Sunday, September 03, 2006

For Shame

I keep hearing from people a certain note of despair, unsolicited. I hear this refrain, "I keep thinking it can't get any worse than this, and it gets worse!" This country I live in has invaded countries, has decimated its own constitution, and has failed its own cities, yet there are still too many people who will not call the kettle black.

I just watched Spike Lee's When the Levees Broke. All Americans who have HBO should see this, and they should make sure their friends who don't have HBO get a chance to see it. I knew FEMA, Homeland Security, and Bush mishandled the devastation from Katrina, but I didn't know the degree. It's four hours long because Lee pulls out most of the threads that add up to this tragedy. There's the historical poverty and lack of support for New Orleans. The levees that weren't really levees were allowed to suffice when it was known they could not withstand a category 3 hurricane, something that was not common knowledge for the residents. There's the racism, the classism, the bodies left for weeks, homes marked as searched but not, the incredible delay of temporary trailers from FEMA. The only government agency that shined was the Coast Guard, who went above and beyond.

And four hours was still too short. There was not a mention of the prisoners simply left behind in locked cells. ACLU has photos of a few here. There was just a little mention that some in New Orleans hoped that certain element would not come back to New Orleans, that is, the poor black element. Just a little mention that developers are drooling over the properties of the 9th Ward, and hmmm, that sure is taking a long time to clean up. Not really a mention that hordes of volunteers have been doing the cleanup work that should have been done weeks and months before by FEMA.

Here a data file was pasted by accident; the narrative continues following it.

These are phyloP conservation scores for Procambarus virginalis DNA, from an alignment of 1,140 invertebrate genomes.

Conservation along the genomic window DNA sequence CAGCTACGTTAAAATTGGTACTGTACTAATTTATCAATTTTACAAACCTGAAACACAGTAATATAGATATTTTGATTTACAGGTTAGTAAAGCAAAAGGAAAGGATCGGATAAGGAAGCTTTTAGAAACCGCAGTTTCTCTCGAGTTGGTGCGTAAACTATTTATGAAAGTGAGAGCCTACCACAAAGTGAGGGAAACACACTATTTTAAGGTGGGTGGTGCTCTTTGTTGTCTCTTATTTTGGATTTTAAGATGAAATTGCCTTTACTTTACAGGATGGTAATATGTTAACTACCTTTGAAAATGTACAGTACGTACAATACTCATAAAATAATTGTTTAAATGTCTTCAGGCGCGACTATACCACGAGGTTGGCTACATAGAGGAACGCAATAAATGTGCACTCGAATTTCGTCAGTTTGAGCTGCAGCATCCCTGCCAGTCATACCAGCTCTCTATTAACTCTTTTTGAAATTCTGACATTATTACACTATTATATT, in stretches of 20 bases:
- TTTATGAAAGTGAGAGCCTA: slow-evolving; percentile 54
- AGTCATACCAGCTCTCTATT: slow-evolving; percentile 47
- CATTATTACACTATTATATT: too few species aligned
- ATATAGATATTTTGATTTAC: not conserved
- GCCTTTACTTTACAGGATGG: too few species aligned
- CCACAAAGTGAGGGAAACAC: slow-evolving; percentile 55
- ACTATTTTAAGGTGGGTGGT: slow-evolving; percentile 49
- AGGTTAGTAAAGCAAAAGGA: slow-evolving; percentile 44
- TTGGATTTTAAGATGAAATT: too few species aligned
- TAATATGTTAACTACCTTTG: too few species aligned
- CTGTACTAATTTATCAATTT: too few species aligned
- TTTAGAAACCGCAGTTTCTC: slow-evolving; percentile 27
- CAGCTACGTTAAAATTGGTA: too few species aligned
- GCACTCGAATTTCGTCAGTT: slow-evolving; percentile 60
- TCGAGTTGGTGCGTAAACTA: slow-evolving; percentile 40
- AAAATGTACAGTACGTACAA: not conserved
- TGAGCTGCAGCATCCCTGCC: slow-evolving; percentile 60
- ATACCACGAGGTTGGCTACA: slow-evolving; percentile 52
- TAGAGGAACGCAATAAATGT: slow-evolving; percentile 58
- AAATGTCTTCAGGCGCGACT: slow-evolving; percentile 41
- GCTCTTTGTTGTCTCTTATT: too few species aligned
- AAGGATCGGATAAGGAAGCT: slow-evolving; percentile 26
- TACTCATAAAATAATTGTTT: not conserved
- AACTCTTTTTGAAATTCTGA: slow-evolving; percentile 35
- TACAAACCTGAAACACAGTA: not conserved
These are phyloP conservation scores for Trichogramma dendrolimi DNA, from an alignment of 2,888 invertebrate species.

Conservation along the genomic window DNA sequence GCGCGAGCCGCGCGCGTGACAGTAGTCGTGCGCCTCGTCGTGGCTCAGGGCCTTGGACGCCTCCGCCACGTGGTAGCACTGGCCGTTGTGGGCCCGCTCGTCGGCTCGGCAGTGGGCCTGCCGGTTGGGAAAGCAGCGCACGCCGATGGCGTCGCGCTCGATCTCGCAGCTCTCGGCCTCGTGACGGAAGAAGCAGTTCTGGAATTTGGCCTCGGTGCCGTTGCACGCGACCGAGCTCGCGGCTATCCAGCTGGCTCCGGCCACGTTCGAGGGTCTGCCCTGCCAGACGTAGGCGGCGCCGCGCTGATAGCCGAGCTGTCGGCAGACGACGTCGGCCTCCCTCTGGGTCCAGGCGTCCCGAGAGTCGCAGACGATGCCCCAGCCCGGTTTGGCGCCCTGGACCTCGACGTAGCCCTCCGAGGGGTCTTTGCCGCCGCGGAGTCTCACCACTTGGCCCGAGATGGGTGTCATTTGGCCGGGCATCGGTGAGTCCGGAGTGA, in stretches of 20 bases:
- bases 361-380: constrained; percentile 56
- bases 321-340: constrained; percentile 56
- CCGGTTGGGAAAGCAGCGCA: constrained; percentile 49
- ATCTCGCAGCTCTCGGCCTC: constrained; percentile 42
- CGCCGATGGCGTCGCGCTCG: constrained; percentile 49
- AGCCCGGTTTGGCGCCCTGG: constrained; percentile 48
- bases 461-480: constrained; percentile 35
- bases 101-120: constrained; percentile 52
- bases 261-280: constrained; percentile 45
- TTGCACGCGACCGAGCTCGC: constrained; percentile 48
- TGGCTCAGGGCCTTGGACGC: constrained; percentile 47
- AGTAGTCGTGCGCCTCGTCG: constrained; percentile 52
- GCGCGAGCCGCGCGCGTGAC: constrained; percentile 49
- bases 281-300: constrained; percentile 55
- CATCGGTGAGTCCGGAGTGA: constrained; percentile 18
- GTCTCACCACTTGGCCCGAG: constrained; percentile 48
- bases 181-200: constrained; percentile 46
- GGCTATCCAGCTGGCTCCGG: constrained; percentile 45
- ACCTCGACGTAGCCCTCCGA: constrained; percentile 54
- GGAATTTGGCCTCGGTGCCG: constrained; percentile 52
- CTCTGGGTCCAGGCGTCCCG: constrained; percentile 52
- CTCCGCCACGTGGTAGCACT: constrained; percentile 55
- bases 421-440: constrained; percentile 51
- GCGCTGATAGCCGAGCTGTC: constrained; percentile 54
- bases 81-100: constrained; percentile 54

Over and over the righteously angry citizens of New Orleans asked how this could happen in a country as wealthy as the USA. One man said he could not understand how there were people who still could not see George Bush for what he is. What Kanye West said was true, "George Bush doesn't care about black people," but it is also pretty clear he doesn't care about the people, period. He's one of those sociopaths that flutter around religion like a moth to a light. That sort of person knows the power they can wield with religion, and people ignore reality because he's "right with God".

I dread what the next two years bring. Democrats are working hard to take back Congress. I have little hope that they will make a difference if they do, but at least more of them will speak up against the atrocities. Even though we are already devastated economically with two major military actions still going on, and with the after-effects of Katrina still affecting whole regions due to gas prices, I fear some Wag the Dog occurrence will cause that war on Iran. And it will still get worse.

More people are asking, "What can I do?" and that is good. I hope they follow up and do what they can, but they shouldn't expect too much. After all, millions of people marching in the streets were dismissed as a "focus group" and we went to war based on lies anyway. If we can find our own small way to put a wrench in the works, perhaps the force of the people can take this country back. Whether it's volunteering for the GI Rights Hotline, or joining the ACLU, or living true to yourself in spite of the loss of our civil liberties, or speaking up when someone regurgitates untrue propaganda, there are many little ways in which we can change the course. Or at least live with ourselves.

I have been quite happy lately. I feel lucky that I have the life I have, the friends I have, the lovers I have. I enjoy the sweetness that I have, but I know it will not last. I don't cling to it, but I savor it, and if I have such good fortune and love, how can I not share it? I know if fate had placed me in New Orleans, I would not be so fortunate or happy right now. If I have something to give, how can I not give it? People thank me for the good work I do for peace, but I feel like I'm still just a dabbler. And really, I feel better and happier for doing it.

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